Wolves may lurk in every guise

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“Fairy tales are stories of spells, journeys, tests, riddles, dangers and (usually) happy endings. They speak to our innermost hopes, dreams, and fears. Endlessly adapted and re-imagined in literature, film, television, performance and other media, fairy tales continue to have a profound influence on our culture.”

My fellow Toronto bibliophiles are already well aware of the incredible exhibits the Toronto Reference Library brings to the city. The current exhibit, Once Upon A Time: Fairy Tales from the Osborne Collection of Early Children’s Books, is no exception.

The exhibit explores classic fairy tales through books, toys, games and art. Highlights for me included the editions of Grimm’s fairy tales from the early 1900s and all the different Little Red Riding Hood items, including a toothpick holder from around 1945 and the lovely editions of the book from Paris and Barcelona. I actually learned that in Charles Perrault’s original Little Red Riding Hood from 1697, there is no happy ending. She’s simply eaten. In the Grimm’s version (1812) she was rescued by a passing huntsman.

The exhibit has plenty of other items on display from a range of fairy tales, but for some reason I was stuck on Little Red Riding Hood for awhile. It occurred to me that I’ve never actually read Perrault’s original, and I’m not entirely certain that I’ve ever read the Grimm’s more cleaned up take on it either. I promptly ordered a copy of Perrault’s Fairy Tales and put my copy of Grimm’s Fairy Tales on my bedside table. You can easily read the tale online, but I’ll take any excuse to buy a book of fairy tales.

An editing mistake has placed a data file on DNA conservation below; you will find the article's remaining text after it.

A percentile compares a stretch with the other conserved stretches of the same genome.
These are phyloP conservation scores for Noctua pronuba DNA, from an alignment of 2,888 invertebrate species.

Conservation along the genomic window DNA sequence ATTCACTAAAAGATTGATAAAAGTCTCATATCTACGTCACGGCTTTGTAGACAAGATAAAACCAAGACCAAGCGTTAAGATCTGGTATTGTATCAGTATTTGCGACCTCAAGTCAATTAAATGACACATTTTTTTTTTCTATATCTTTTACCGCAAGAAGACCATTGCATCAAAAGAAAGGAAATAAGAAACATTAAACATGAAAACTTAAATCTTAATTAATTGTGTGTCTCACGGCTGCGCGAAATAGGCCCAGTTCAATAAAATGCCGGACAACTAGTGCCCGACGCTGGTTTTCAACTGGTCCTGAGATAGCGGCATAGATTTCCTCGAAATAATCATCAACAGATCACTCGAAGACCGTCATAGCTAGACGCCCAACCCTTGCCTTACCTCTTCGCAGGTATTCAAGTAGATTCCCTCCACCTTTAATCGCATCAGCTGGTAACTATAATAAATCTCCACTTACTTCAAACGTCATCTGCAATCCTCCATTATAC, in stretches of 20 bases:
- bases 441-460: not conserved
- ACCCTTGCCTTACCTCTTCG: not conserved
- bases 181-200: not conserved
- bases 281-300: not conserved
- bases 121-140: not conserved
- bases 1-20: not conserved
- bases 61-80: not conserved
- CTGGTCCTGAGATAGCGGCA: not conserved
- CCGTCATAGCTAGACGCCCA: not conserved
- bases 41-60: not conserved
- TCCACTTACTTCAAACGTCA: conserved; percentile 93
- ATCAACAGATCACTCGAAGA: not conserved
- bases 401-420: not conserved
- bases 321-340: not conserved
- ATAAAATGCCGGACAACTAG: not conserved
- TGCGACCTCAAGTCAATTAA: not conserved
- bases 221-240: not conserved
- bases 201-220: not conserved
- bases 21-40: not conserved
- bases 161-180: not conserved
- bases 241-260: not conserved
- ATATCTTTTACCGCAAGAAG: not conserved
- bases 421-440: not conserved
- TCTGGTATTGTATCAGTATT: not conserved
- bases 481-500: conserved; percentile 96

Once that was done, I started thinking about all the adaptations of Little Red Riding Hood that I’ve seen. Wikipedia has a pretty impressive list of them here, and Goodreads has a list devoted to modern retellings of the story here. It’s amazing to see all the ways we’ve interpreted this tale, everything from slasher films to short stories. I suppose you could be a cynic about it and say that it’s because no one is capable of coming up with original ideas anymore. But I prefer to think of it like this: a good story is a good story, and how you choose to tell it doesn’t really matter. People will connect with the idea if it’s strong enough.

If you’re interested in checking out the Once Upon a Time exhibit at the Toronto Reference Library, it runs until January 15, 2017.

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